“With INTERPOL increasingly perceived by national and regional partners as a key international partner in the fight against terrorism, our new approach to counter-terrorism capacity building is to connect different regions who face common terrorism threats even though they are geographically far apart,” said Assistant Director of INTERPOL’s Counter-Terrorism unit, Karel Pelán.
“The Royal Jordan Police enjoys a strong, long-standing with law enforcement around the world. By organizing key strategic meetings like this we are providing counter-terrorism experts from different countries and regions with an exclusive, secure venue to share their security challenges,” said Colonel Jehad Qudah, Head of the INTERPOL National Central Bureau in Jordan.
Countries participating in the meeting were Australia, Bahrain, Egypt, Kuwait, Jordan, Lebanon, Malaysia, Morocco, Philippines, Saudi Arabia, Thailand, Tunisia and the United Arab Emirates.
Australia is moving to introduce a new bill that would extend the country's anti-money laundering (AML) rules to cover domestic cryptocurrency exchanges.
In a statement this morning, the Ministry of Justice announced that the legislation would seek to bring exchanges within the jurisdiction of the Transaction Reports and Analysis Centre (AUSTRAC), the country's chief financial intelligence office.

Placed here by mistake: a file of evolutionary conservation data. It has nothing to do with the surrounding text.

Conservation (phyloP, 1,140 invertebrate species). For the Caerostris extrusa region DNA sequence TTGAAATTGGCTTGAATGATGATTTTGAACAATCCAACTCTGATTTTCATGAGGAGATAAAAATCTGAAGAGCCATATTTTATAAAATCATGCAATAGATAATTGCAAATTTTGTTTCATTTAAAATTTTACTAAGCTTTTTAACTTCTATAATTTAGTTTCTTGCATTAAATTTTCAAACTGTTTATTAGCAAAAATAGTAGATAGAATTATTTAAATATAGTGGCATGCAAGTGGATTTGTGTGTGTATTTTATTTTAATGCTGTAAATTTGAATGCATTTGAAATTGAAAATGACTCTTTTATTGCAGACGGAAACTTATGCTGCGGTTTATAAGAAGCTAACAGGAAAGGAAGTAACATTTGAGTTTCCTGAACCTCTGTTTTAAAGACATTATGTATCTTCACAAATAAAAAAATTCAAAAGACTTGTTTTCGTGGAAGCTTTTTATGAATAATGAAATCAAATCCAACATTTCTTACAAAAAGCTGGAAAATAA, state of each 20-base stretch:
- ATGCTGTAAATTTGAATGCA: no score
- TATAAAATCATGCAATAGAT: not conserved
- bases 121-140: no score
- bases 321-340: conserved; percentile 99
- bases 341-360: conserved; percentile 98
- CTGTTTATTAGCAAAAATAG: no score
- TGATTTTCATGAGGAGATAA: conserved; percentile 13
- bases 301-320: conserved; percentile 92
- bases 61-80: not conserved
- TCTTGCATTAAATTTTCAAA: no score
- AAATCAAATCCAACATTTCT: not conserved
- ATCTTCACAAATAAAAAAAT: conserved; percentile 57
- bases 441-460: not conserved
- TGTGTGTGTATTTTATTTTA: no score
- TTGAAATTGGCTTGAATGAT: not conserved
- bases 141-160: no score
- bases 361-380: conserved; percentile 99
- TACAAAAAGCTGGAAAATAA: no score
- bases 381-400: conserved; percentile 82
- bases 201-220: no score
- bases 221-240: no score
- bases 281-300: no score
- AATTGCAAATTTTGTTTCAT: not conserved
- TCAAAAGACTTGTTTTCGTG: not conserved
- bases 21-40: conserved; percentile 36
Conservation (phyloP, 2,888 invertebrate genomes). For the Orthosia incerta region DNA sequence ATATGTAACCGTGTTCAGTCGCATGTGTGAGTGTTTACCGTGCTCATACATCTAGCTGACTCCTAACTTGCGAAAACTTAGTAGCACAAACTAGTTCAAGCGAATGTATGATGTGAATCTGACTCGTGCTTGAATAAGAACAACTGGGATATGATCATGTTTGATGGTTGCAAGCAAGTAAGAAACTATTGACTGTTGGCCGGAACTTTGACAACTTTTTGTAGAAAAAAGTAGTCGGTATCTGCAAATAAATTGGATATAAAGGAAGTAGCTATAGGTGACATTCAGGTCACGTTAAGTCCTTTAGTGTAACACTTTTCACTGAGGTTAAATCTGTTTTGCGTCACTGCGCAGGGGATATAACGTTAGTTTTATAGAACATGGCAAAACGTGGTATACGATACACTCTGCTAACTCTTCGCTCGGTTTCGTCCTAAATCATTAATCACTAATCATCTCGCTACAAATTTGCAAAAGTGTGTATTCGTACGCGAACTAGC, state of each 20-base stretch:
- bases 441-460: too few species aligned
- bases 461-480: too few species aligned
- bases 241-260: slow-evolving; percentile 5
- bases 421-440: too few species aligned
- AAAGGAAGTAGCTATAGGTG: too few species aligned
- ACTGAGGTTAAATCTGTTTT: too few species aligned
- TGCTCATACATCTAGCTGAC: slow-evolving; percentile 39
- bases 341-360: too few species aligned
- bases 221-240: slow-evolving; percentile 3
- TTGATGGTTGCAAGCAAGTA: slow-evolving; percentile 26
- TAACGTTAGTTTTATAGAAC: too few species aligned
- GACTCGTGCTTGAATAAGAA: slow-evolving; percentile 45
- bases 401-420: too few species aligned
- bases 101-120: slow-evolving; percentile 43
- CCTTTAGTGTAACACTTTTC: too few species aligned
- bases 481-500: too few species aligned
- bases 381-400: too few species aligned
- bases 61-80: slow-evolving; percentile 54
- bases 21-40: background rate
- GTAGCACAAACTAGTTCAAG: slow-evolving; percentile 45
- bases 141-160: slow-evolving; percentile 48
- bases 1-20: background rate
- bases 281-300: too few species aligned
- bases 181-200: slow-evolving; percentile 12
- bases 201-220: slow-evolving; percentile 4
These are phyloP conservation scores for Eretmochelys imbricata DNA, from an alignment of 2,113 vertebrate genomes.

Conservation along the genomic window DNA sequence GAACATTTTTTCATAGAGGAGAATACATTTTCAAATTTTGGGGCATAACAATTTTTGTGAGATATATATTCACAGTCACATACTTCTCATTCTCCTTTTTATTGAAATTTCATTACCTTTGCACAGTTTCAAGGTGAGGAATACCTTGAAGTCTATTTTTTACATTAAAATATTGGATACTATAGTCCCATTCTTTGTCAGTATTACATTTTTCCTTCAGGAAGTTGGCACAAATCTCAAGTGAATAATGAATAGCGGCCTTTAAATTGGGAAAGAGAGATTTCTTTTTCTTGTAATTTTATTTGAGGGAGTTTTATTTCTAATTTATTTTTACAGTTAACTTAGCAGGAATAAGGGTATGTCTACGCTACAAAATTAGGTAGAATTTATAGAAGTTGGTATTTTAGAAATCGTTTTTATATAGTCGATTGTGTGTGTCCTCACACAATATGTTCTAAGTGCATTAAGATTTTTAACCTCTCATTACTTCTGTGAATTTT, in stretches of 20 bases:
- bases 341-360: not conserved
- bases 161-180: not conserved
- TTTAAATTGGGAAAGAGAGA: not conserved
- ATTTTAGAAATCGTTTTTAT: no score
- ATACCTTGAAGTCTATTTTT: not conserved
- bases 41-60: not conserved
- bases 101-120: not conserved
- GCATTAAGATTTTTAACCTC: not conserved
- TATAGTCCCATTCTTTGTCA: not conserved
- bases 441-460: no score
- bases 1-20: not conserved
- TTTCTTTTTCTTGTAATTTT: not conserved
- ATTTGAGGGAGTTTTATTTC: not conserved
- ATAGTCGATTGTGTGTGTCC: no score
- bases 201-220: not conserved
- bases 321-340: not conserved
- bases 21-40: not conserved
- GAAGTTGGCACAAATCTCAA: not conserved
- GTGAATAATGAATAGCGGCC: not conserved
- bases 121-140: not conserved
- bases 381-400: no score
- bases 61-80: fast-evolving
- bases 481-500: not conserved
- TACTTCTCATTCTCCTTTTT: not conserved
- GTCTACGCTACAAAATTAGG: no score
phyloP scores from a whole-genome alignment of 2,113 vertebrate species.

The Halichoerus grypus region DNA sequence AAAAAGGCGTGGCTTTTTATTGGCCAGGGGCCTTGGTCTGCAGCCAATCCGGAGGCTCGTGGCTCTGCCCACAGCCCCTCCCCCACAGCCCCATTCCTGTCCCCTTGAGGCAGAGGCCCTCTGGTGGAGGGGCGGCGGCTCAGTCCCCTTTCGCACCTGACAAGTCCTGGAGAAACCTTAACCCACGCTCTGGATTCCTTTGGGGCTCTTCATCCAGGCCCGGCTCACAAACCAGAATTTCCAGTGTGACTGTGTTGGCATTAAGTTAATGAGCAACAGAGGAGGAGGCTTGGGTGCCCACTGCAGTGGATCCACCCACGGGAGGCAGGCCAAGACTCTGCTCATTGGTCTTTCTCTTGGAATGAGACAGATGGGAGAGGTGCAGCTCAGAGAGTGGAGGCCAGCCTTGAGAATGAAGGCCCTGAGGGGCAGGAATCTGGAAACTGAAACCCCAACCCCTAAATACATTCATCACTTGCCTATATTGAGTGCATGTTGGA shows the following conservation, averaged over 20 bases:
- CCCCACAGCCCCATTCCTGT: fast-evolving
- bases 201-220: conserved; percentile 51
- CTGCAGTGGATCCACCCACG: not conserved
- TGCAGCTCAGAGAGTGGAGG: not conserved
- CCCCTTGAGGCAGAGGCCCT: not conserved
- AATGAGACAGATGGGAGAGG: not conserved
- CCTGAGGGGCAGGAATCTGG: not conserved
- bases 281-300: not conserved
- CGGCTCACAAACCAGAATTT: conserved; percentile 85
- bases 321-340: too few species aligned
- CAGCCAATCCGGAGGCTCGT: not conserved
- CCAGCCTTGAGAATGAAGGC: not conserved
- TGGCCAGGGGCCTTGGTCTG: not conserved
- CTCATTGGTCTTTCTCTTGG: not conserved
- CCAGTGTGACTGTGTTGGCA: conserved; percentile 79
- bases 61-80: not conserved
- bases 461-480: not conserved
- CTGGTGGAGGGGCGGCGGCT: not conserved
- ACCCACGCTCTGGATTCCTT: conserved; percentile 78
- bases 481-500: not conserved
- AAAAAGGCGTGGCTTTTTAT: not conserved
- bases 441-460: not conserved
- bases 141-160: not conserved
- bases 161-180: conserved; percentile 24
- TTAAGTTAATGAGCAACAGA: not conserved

The effort dates back to mid-2016, when the government released a broad-ranging statement on financial technologies.
As the government explained today:
"The bill will ... close a regulatory gap by bringing digital currency exchange providers under the remit of AUSTRAC; strengthen AUSTRAC's investigation and enforcement powers; increase police and customs officers' search and seizure powers at the border; and provide regulatory relief to industry through the deregulation of low-risk industry sectors."
Australian lawmakers reaffirmed their intention to develop a new law of this nature last year. At the time, the Attorney-General's Department's indicated its support for such a move, calling for existing statutes to receive a legislative update.
It remains to be seen whether the measure – for which a release date has not been revealed – will face opposition once lawmakers begin debating it. As reported by CoinDesk, at least a few legislators in Australia want to see bitcoin named an official currency, indicating that at least some may push back against the AML effort.
The move comes months after Australia ended a much-maligned "double tax" on bitcoin purchases, a policy shift that was long sought by members of the country's cryptocurrency community.
in place earlier this month forbidding the funding of initial coin offerings (ICOs). The Central Bank of China said at the time that ICOs have “disrupted the economic and financial order.”